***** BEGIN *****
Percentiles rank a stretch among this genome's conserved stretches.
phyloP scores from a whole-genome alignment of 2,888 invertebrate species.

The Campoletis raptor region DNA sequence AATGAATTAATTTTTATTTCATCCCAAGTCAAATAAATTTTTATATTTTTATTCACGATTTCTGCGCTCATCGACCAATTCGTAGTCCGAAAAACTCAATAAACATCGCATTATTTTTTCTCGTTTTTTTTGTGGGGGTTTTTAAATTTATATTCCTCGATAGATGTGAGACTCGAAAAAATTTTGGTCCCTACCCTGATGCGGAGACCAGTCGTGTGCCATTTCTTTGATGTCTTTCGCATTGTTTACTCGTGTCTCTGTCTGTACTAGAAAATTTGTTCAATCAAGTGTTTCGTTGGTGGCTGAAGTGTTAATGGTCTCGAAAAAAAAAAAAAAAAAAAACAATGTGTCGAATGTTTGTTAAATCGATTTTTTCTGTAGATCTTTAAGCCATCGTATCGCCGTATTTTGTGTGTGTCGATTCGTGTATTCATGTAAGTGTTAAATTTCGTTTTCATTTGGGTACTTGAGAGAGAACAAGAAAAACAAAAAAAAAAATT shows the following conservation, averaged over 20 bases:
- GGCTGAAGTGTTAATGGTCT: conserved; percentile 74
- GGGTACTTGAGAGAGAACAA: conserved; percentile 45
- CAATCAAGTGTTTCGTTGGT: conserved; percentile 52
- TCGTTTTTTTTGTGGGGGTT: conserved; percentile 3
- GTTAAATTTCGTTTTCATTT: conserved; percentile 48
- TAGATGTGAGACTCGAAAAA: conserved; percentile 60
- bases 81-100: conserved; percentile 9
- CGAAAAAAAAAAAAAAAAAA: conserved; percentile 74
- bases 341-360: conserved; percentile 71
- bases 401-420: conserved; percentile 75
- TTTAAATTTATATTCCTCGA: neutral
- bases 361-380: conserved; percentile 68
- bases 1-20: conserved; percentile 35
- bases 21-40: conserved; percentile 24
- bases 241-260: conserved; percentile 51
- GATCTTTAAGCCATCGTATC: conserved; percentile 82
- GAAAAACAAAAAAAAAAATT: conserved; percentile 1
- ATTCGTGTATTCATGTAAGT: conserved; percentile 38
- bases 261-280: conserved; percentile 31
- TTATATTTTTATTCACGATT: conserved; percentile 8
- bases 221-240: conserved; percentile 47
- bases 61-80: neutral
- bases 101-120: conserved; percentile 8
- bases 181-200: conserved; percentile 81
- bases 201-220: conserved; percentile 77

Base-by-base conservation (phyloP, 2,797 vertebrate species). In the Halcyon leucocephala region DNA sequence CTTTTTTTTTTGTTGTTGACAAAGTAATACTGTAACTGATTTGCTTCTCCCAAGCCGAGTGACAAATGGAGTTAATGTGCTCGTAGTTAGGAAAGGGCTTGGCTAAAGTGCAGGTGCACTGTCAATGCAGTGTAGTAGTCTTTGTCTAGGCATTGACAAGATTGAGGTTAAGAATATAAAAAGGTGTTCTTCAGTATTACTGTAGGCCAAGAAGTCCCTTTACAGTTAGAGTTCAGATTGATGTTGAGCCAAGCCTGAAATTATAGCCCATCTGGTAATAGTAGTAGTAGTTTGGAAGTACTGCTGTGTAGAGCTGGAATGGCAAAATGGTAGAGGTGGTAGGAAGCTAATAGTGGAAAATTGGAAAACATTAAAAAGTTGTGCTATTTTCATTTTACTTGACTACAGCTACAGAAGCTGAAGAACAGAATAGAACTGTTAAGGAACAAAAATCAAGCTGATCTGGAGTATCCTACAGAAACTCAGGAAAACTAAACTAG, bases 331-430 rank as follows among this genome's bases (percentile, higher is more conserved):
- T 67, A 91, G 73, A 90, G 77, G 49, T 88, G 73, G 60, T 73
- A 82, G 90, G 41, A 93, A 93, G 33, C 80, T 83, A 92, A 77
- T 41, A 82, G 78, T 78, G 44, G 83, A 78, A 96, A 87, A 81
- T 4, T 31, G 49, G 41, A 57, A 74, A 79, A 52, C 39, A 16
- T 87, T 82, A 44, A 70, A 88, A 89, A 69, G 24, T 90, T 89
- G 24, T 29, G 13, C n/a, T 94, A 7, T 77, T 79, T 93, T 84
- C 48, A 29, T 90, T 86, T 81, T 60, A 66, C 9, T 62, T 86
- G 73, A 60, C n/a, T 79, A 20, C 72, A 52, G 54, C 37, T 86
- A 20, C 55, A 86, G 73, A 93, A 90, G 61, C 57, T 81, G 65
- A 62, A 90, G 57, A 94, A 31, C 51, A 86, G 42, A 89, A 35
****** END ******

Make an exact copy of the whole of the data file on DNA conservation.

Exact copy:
Percentiles rank a stretch among this genome's conserved stretches.
phyloP scores from a whole-genome alignment of 2,888 invertebrate species.

The Campoletis raptor region DNA sequence AATGAATTAATTTTTATTTCATCCCAAGTCAAATAAATTTTTATATTTTTATTCACGATTTCTGCGCTCATCGACCAATTCGTAGTCCGAAAAACTCAATAAACATCGCATTATTTTTTCTCGTTTTTTTTGTGGGGGTTTTTAAATTTATATTCCTCGATAGATGTGAGACTCGAAAAAATTTTGGTCCCTACCCTGATGCGGAGACCAGTCGTGTGCCATTTCTTTGATGTCTTTCGCATTGTTTACTCGTGTCTCTGTCTGTACTAGAAAATTTGTTCAATCAAGTGTTTCGTTGGTGGCTGAAGTGTTAATGGTCTCGAAAAAAAAAAAAAAAAAAAACAATGTGTCGAATGTTTGTTAAATCGATTTTTTCTGTAGATCTTTAAGCCATCGTATCGCCGTATTTTGTGTGTGTCGATTCGTGTATTCATGTAAGTGTTAAATTTCGTTTTCATTTGGGTACTTGAGAGAGAACAAGAAAAACAAAAAAAAAAATT shows the following conservation, averaged over 20 bases:
- GGCTGAAGTGTTAATGGTCT: conserved; percentile 74
- GGGTACTTGAGAGAGAACAA: conserved; percentile 45
- CAATCAAGTGTTTCGTTGGT: conserved; percentile 52
- TCGTTTTTTTTGTGGGGGTT: conserved; percentile 3
- GTTAAATTTCGTTTTCATTT: conserved; percentile 48
- TAGATGTGAGACTCGAAAAA: conserved; percentile 60
- bases 81-100: conserved; percentile 9
- CGAAAAAAAAAAAAAAAAAA: conserved; percentile 74
- bases 341-360: conserved; percentile 71
- bases 401-420: conserved; percentile 75
- TTTAAATTTATATTCCTCGA: neutral
- bases 361-380: conserved; percentile 68
- bases 1-20: conserved; percentile 35
- bases 21-40: conserved; percentile 24
- bases 241-260: conserved; percentile 51
- GATCTTTAAGCCATCGTATC: conserved; percentile 82
- GAAAAACAAAAAAAAAAATT: conserved; percentile 1
- ATTCGTGTATTCATGTAAGT: conserved; percentile 38
- bases 261-280: conserved; percentile 31
- TTATATTTTTATTCACGATT: conserved; percentile 8
- bases 221-240: conserved; percentile 47
- bases 61-80: neutral
- bases 101-120: conserved; percentile 8
- bases 181-200: conserved; percentile 81
- bases 201-220: conserved; percentile 77

Base-by-base conservation (phyloP, 2,797 vertebrate species). In the Halcyon leucocephala region DNA sequence CTTTTTTTTTTGTTGTTGACAAAGTAATACTGTAACTGATTTGCTTCTCCCAAGCCGAGTGACAAATGGAGTTAATGTGCTCGTAGTTAGGAAAGGGCTTGGCTAAAGTGCAGGTGCACTGTCAATGCAGTGTAGTAGTCTTTGTCTAGGCATTGACAAGATTGAGGTTAAGAATATAAAAAGGTGTTCTTCAGTATTACTGTAGGCCAAGAAGTCCCTTTACAGTTAGAGTTCAGATTGATGTTGAGCCAAGCCTGAAATTATAGCCCATCTGGTAATAGTAGTAGTAGTTTGGAAGTACTGCTGTGTAGAGCTGGAATGGCAAAATGGTAGAGGTGGTAGGAAGCTAATAGTGGAAAATTGGAAAACATTAAAAAGTTGTGCTATTTTCATTTTACTTGACTACAGCTACAGAAGCTGAAGAACAGAATAGAACTGTTAAGGAACAAAAATCAAGCTGATCTGGAGTATCCTACAGAAACTCAGGAAAACTAAACTAG, bases 331-430 rank as follows among this genome's bases (percentile, higher is more conserved):
- T 67, A 91, G 73, A 90, G 77, G 49, T 88, G 73, G 60, T 73
- A 82, G 90, G 41, A 93, A 93, G 33, C 80, T 83, A 92, A 77
- T 41, A 82, G 78, T 78, G 44, G 83, A 78, A 96, A 87, A 81
- T 4, T 31, G 49, G 41, A 57, A 74, A 79, A 52, C 39, A 16
- T 87, T 82, A 44, A 70, A 88, A 89, A 69, G 24, T 90, T 89
- G 24, T 29, G 13, C n/a, T 94, A 7, T 77, T 79, T 93, T 84
- C 48, A 29, T 90, T 86, T 81, T 60, A 66, C 9, T 62, T 86
- G 73, A 60, C n/a, T 79, A 20, C 72, A 52, G 54, C 37, T 86
- A 20, C 55, A 86, G 73, A 93, A 90, G 61, C 57, T 81, G 65
- A 62, A 90, G 57, A 94, A 31, C 51, A 86, G 42, A 89, A 35